Fautino De Los Santos impressed me in his one inning of work at the 2007 Futures game even though he walked a batter, hit another, and gave up a deep home run to Justin Upton. DLS worked between 93-96 MPH with his fastball, usually 94-95, and featured a wicked tight slider at about 80-81. He faced 4 of the top (let's say) 45 prospects in baseball in Evan Longoria (AA), Brent Lillibridge (AAA), Justin Upton (AA), and Jacoby Ellsbury (AAA/Majors), all of whom have reached at least AA, and proved he belonged.
Early in his outing he pounded the lower part of the strike zone with mid-90's fastballs that had some good natural movement to them thanks to a lower-than-over-the-top arm angle. But his best pitch was the slider, which appeared even better than Dewon Day's "80" rated slide piece (Though to be fair to Day, because of his back issue I'm not sure that we've ever seen his best stuff.) DLS froze Ellsbury for the strikeout on his third pitch with a backdoor slider right at the bottom of the zone. As my jaw sat agape, Justin Upton boomed a no-doubter 15 rows deep into the left field seats, putting my jaw back to its proper position. He then got ahead of Longoria on a fastball (called strike) and two sliders (foul) before throwing an ass-seeking fastball that no batter could avoid.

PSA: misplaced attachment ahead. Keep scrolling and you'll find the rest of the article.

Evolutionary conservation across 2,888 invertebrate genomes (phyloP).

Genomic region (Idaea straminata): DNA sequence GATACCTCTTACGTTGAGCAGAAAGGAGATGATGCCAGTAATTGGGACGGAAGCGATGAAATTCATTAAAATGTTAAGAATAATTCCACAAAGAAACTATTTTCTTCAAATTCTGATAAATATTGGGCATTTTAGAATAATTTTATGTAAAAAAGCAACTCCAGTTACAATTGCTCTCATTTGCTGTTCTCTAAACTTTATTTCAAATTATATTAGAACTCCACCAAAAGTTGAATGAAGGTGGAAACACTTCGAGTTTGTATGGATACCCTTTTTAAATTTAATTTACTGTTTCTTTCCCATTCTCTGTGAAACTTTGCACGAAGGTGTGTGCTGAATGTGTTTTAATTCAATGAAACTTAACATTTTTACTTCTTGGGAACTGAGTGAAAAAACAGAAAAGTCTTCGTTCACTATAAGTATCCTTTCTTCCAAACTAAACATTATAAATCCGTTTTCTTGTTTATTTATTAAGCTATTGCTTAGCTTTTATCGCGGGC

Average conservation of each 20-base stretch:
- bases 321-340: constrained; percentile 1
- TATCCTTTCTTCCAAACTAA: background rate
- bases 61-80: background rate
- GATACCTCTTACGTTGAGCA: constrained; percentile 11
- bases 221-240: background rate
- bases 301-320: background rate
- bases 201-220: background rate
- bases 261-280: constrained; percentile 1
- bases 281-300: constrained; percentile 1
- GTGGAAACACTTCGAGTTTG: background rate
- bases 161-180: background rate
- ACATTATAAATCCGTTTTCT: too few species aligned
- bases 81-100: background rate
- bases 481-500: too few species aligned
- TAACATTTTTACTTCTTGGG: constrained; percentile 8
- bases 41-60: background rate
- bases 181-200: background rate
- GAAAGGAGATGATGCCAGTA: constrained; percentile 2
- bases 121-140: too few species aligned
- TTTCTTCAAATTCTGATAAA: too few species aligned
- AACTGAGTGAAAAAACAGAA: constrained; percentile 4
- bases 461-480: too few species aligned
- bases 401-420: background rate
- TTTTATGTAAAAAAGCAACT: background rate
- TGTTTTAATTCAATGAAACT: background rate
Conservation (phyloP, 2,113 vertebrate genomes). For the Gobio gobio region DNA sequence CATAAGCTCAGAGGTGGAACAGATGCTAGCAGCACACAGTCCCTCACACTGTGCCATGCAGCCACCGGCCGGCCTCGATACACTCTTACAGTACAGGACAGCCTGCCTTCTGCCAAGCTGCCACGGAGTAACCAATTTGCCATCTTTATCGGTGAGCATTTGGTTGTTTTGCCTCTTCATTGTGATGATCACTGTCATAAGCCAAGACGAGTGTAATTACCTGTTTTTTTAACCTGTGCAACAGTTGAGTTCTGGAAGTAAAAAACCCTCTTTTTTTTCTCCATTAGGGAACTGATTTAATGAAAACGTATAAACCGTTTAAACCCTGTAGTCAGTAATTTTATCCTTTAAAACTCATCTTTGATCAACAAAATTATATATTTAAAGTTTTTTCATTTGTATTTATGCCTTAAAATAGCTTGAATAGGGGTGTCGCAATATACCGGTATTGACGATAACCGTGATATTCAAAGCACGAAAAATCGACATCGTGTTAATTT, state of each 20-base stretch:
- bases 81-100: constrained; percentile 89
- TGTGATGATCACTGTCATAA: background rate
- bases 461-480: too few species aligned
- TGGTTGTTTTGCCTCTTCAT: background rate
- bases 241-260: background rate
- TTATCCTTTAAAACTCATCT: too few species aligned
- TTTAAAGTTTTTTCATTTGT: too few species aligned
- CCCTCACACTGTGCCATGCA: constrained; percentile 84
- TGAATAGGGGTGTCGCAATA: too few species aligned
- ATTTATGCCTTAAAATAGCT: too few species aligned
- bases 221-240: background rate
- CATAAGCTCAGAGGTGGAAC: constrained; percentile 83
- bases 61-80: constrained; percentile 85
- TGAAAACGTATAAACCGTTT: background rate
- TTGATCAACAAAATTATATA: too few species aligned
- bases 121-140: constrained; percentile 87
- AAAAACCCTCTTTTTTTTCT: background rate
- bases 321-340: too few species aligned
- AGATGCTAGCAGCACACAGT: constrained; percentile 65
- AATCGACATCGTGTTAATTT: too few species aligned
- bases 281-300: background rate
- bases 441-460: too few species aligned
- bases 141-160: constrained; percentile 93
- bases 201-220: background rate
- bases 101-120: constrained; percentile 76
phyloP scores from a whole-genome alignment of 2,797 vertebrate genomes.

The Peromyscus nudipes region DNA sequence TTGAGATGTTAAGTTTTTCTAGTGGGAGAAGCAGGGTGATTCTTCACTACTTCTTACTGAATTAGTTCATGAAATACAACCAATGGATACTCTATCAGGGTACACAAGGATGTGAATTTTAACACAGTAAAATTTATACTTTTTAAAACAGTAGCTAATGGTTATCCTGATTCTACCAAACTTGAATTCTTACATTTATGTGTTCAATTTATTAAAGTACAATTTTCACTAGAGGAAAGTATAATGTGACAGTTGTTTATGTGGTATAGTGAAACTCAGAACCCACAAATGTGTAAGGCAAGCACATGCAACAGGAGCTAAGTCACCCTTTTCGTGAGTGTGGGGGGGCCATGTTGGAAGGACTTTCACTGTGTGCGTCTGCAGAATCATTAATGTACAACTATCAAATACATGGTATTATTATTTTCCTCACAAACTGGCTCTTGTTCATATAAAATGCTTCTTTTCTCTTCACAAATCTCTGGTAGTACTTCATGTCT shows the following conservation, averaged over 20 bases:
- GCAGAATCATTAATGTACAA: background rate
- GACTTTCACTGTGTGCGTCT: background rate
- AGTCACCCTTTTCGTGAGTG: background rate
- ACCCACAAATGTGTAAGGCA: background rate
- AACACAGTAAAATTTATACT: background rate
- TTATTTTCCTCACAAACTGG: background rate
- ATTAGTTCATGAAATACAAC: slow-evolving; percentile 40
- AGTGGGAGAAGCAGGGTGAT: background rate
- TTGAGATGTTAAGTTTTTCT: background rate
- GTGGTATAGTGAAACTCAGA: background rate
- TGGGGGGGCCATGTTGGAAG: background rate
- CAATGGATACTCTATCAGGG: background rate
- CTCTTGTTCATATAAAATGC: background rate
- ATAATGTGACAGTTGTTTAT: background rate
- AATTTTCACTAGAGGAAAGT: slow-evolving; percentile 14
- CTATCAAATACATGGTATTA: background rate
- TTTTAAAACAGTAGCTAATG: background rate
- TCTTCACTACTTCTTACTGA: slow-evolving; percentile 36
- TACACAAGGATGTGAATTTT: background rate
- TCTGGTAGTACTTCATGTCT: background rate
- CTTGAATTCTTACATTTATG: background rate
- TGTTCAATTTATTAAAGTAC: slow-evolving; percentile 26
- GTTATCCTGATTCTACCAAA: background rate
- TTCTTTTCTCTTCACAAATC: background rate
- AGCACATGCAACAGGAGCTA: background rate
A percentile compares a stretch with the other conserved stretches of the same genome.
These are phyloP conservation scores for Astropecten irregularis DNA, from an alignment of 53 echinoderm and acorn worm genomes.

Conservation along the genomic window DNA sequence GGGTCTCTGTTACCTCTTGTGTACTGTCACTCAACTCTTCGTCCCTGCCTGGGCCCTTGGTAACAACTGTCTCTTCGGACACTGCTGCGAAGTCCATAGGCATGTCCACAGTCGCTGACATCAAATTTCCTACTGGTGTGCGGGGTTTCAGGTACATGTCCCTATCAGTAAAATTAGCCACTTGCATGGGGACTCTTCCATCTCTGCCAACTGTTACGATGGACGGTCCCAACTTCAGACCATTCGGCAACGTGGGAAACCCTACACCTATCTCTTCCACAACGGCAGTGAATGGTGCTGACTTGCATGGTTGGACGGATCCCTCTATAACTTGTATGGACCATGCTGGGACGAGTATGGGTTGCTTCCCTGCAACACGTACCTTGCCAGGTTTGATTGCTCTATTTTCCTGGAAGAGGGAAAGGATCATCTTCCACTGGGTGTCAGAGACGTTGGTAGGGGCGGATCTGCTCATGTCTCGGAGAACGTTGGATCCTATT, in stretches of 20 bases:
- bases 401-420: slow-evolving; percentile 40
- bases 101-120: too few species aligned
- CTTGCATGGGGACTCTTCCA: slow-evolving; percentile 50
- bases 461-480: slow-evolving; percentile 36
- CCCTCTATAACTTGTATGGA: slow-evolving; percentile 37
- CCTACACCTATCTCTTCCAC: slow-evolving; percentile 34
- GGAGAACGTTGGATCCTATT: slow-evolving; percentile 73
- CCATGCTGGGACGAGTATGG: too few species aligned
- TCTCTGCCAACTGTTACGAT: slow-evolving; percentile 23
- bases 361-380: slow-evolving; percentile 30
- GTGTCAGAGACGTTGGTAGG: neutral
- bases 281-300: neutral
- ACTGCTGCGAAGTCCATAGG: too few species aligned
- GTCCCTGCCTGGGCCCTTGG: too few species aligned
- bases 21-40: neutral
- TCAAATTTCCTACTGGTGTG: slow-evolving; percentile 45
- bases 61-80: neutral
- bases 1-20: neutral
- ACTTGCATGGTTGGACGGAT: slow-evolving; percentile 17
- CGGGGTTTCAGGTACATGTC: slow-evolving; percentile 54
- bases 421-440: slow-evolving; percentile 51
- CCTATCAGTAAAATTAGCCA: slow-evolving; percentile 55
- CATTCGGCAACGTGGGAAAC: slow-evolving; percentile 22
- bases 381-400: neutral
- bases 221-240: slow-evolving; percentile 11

After throwing those first 7 pitches for strikes, DLS got a bit wild. His slider was up a bit, and after plunking Longoria he seemed like he was a trying too hard not to come inside on another batter (which is understandable in an All-Star game). But the velocity, which has been said to get better, or at least stay with him, as the game wears on, kept climbing the more pitches he threw. His last pitch to Lillibridge, a fastball that tailed back to the outside corner, registered 96 on the ESPN gun and 97 on the in-stadium readout.
He was very impressive for a pitcher in low-A ball, and could easily succeed with his current repertoire at any minor league level, but the Sox should stick with a one-level-at-a-time approach with him, as he'll need to develop a third pitch if he ever hopes to be a top-of-the-rotation starter in the majors. He should probably go to Winston-Salem soon, though Aaron Poreda's next destination may have something to do with that call.
As I've been known to do in the past, I fell asleep before getting to write about the Buehrle signing. I wrote this immediately following the Futures game, and don't feel like adding anything at 1 AM. More on Buehrle and the future over our three days without White Sox baseball.